The plan asks the food and drink industry to cut five per cent of sugar in products over the next year, with a target of cutting 20 per cent by 2020.
It follows a long-running anti-sugar campaign by the TV chef, who has introduced a 10p tax on sugary drinks across his own UK restaurants.
But Oliver said the announcement was ‘far from robust’ and failed to tackle junk food advertisements targeted at children.
“I’m in shock,” the chef wrote on his Facebook page. “This strategy was Britain’s opportunity to lead the way and to implement real, meaningful environmental change, to start removing the crippling financial burden from our NHS and reversing the tide of diet-related disease.
“With this disappointing, and frankly, underwhelming strategy the health of our future generations remains at stake.”
The tax has met with a largely negative response in the hospitality industry, with fears it could push up prices in the already pressured pub sector.
Both the Association of Licensed Multiple Retailers (ALMR) and the British Beer and Pub Association (BBPA), said the levy would be a ‘burden’ on the industry and see pubgoers paying more.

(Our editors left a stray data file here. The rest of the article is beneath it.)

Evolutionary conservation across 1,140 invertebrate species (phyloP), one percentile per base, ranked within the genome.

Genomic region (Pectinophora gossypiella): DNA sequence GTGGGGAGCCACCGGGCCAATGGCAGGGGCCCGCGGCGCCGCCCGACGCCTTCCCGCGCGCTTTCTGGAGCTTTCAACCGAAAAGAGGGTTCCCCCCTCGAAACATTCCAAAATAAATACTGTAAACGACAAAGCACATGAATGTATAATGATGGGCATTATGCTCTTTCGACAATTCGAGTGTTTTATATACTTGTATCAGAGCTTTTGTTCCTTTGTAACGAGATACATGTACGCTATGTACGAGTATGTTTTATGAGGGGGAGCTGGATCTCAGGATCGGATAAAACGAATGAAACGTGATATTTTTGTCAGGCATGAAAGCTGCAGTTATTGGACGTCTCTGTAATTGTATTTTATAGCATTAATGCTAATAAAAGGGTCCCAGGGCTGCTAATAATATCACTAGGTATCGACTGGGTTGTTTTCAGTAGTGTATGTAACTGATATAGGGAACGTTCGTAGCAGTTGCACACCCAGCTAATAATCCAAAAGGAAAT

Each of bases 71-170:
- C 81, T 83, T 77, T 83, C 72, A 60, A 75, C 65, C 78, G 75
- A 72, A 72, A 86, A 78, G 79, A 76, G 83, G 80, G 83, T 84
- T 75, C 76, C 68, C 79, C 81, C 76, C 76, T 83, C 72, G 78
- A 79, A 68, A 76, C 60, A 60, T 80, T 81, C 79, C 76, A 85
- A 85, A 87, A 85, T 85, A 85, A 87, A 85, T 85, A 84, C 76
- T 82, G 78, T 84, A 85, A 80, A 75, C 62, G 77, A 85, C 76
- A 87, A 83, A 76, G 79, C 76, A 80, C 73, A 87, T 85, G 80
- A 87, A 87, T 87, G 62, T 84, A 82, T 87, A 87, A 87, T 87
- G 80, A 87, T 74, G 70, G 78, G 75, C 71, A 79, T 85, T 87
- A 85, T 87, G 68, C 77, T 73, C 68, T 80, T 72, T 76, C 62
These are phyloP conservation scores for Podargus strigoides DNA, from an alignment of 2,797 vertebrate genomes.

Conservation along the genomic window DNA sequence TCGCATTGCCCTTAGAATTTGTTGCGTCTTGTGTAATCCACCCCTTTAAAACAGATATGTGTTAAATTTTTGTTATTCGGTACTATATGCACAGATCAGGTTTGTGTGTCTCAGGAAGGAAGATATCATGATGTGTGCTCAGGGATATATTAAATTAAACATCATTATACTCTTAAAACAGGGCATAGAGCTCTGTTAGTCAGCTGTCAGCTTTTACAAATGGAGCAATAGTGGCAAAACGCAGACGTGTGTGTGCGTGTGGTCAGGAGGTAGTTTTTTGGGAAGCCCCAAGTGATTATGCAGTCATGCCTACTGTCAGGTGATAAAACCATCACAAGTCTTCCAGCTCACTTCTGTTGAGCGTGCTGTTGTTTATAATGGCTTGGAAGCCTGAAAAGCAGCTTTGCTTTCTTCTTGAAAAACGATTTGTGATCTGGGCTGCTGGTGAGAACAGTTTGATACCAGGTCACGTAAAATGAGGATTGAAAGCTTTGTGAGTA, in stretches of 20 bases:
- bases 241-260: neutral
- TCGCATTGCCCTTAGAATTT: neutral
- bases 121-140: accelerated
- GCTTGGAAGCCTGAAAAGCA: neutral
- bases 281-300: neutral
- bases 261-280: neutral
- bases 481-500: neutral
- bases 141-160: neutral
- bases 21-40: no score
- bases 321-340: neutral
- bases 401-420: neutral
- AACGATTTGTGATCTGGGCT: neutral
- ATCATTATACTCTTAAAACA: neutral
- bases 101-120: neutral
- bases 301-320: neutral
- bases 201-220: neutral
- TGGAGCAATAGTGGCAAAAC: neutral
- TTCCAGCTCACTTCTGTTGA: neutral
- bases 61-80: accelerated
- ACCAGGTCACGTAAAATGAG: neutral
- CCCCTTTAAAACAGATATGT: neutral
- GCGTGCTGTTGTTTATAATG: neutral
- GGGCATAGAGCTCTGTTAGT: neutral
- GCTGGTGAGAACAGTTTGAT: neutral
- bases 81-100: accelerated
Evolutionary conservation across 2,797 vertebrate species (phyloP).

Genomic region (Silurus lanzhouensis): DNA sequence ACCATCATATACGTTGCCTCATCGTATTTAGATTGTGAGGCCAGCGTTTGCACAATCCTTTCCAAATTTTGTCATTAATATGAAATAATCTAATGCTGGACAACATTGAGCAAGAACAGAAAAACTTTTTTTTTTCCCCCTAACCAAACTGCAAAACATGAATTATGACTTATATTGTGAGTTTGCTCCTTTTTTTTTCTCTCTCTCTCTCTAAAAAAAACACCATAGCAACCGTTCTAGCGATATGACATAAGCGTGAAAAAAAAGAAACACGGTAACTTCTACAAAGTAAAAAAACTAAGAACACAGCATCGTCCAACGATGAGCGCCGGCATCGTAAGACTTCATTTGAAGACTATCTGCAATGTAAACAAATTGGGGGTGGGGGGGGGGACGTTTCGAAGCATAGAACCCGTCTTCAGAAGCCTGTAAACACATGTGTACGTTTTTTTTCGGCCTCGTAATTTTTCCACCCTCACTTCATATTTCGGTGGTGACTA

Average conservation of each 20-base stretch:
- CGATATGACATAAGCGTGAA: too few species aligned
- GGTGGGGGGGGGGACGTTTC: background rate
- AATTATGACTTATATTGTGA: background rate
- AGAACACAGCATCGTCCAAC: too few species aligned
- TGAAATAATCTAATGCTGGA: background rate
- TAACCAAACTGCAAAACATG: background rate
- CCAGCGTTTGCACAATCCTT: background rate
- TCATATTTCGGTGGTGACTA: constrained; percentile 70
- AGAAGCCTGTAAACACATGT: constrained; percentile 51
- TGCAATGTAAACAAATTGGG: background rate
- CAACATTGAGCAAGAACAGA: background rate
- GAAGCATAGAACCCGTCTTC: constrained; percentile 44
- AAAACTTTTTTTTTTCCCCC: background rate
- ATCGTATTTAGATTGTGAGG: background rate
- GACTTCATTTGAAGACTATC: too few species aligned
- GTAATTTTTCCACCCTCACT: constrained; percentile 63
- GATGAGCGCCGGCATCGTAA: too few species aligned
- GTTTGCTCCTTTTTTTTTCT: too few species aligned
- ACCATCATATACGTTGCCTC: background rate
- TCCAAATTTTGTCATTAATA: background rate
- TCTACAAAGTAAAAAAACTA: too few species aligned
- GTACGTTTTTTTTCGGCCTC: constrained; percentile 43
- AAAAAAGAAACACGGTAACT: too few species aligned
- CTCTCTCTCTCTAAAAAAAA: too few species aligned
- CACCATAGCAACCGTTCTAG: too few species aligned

However, the Government insisted the levy was ‘not a tax on consumers’, and that drinks firms would have a chance to reduce sugar levels before the tax came in to force in 2018.
“Companies don’t have to pass the charge on to their customers,” the Government said in a statement.
“If companies take the right steps to make their drinks healthier they will pay less tax, or even nothing at all.”
The BBPA also welcomed the Government’s decision not to force businesses to display calorie information on menus, warning it would harm smaller operators whose menus varied from site to site.
However, Oliver said he hoped the Government would act on its promise in the report to ‘take further action where it is needed’.